Thursday, September 10, 2009

Comma Inside or Comma Outside the Quotation Mark?

Does the comma go inside or outside of a closing quotation mark? The difference is less than a milimeter, but there is an ocean of difference to an editor. The Atlantic Ocean, to be specific. This is one of those things, like whether to put a u in color or spell gray with an e, that distinguishes British from American English usage.

First, let’s answer the question. In the United States, the comma goes inside the quotation mark. The period goes inside the quotation mark too. No logic or thinking is involved. You just put it on the inside, like this—she said, “Don’t even think about it,” then slammed the door. And this—He gave one good reason: “Because I said so.”

If it sounds like a fight, that is because in business and editorial offices this often does become a fight, because it is an arbitrary-seeming style rule. However, it is important for consistency, which is the mark of a high-quality publication or a well-constructed business document. And the tradition in American publishing is to punctuate quotations this way.

Here are the U.S. rules for other punctuation with quotation marks:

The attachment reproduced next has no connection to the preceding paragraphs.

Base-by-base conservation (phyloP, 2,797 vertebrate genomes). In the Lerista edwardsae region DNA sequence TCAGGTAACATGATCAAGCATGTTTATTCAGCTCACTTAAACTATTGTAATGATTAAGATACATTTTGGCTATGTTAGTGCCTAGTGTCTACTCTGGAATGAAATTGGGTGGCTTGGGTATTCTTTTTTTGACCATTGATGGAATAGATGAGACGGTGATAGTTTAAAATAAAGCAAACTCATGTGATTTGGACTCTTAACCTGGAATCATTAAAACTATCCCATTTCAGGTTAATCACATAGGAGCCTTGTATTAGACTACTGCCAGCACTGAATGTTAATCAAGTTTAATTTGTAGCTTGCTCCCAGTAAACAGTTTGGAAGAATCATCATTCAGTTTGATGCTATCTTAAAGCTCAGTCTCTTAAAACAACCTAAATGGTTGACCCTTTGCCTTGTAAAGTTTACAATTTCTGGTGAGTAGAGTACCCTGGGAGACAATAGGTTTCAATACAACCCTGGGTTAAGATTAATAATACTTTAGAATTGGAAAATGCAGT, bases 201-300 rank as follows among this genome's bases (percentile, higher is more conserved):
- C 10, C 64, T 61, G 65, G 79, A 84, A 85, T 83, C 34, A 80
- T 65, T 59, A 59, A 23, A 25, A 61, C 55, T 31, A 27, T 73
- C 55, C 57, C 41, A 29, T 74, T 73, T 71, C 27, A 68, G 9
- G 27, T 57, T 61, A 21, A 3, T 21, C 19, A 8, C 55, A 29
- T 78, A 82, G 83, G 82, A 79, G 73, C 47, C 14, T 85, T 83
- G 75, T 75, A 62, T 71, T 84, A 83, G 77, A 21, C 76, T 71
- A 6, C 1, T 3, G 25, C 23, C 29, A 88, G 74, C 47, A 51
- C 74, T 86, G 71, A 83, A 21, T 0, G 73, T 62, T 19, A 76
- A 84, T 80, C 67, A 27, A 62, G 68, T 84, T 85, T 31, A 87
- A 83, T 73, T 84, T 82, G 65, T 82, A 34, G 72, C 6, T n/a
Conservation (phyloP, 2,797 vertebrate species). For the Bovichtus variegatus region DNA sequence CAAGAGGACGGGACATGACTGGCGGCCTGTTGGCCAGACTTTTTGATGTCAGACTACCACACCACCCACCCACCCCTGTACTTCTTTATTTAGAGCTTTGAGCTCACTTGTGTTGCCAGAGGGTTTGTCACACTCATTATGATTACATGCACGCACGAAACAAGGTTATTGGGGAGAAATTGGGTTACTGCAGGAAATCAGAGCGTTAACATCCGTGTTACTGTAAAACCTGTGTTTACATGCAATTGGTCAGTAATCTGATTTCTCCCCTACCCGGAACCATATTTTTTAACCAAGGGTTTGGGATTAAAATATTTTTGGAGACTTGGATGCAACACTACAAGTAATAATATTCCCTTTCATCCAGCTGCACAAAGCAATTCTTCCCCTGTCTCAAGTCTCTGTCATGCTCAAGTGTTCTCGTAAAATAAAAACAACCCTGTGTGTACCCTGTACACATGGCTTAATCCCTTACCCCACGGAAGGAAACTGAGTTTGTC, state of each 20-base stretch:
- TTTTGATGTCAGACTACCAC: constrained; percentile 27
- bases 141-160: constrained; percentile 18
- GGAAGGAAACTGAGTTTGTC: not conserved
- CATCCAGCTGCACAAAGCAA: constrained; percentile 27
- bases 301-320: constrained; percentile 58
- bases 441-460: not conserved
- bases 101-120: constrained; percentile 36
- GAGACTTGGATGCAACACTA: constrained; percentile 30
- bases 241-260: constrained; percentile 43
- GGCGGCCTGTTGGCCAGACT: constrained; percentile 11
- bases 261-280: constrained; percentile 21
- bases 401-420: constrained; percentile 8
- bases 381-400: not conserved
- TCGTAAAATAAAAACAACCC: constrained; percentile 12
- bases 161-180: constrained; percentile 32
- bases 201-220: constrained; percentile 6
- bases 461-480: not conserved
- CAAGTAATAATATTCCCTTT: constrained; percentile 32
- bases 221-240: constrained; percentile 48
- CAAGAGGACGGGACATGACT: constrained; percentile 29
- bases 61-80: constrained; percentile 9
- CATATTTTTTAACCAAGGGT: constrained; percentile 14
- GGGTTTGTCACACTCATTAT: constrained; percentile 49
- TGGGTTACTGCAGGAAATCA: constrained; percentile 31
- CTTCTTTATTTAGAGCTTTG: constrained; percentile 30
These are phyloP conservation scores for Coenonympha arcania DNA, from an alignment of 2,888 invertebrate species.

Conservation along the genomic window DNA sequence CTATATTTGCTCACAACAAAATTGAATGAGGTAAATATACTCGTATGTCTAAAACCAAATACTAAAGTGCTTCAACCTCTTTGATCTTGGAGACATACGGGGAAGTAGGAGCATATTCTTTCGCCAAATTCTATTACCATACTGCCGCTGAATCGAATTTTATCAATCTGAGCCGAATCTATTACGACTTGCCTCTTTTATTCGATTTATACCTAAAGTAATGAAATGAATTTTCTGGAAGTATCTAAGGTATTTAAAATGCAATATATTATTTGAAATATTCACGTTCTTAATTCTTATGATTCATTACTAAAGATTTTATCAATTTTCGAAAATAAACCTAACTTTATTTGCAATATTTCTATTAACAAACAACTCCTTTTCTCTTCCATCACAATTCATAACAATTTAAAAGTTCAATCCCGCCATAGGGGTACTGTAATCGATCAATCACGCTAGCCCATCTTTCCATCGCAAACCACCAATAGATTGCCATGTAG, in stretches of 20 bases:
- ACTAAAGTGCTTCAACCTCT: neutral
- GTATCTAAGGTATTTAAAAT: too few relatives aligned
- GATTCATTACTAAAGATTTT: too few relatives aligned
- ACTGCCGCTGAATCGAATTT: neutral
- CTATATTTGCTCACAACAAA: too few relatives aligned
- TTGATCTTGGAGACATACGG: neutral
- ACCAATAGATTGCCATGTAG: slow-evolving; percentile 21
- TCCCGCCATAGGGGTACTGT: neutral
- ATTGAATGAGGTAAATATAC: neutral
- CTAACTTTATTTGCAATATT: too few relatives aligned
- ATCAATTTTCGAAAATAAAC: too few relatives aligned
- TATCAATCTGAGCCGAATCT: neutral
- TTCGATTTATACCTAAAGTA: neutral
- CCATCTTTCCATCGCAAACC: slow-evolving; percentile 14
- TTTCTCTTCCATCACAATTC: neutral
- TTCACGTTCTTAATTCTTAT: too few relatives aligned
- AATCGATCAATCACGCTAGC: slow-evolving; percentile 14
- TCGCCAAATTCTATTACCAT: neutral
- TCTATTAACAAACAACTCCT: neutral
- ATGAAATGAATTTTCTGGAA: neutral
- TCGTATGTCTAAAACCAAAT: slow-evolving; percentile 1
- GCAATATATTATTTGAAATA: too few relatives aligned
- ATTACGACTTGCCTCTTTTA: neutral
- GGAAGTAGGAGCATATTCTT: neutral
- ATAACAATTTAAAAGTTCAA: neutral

Colons and semicolons always go outside a closing quotation mark.

Question marks and exclamation points go either on the outside or the inside of the quotation mark, depending on whether the punctuation is part of the quote or not. Thus:

He asked, “How do you punctuate a question?” (The quote is actually a question, so the question mark is part of the quote.)

She shouted, “No way!”(The exclamation point is part of the quote.)

Did he say, “I don’t know”? (The quote is not a question, so the question mark does not go inside the quotation mark. The overall sentence is a question, so the question mark goes at the very end, after the closing quotation mark.)

Did she ask, “Where is the library?” (When both the quote and the overall sentence are questions, you arbitrarily opt for inside.)

Now that we have looked at the rules, it is time to look at the exception. In text that is specifying exactly what to type in something like a computer programming language or a URL, you do not put the comma or period inside the quote: Now type “http://www.iconlogic.com”, which is the web address of our company.

1 comment:

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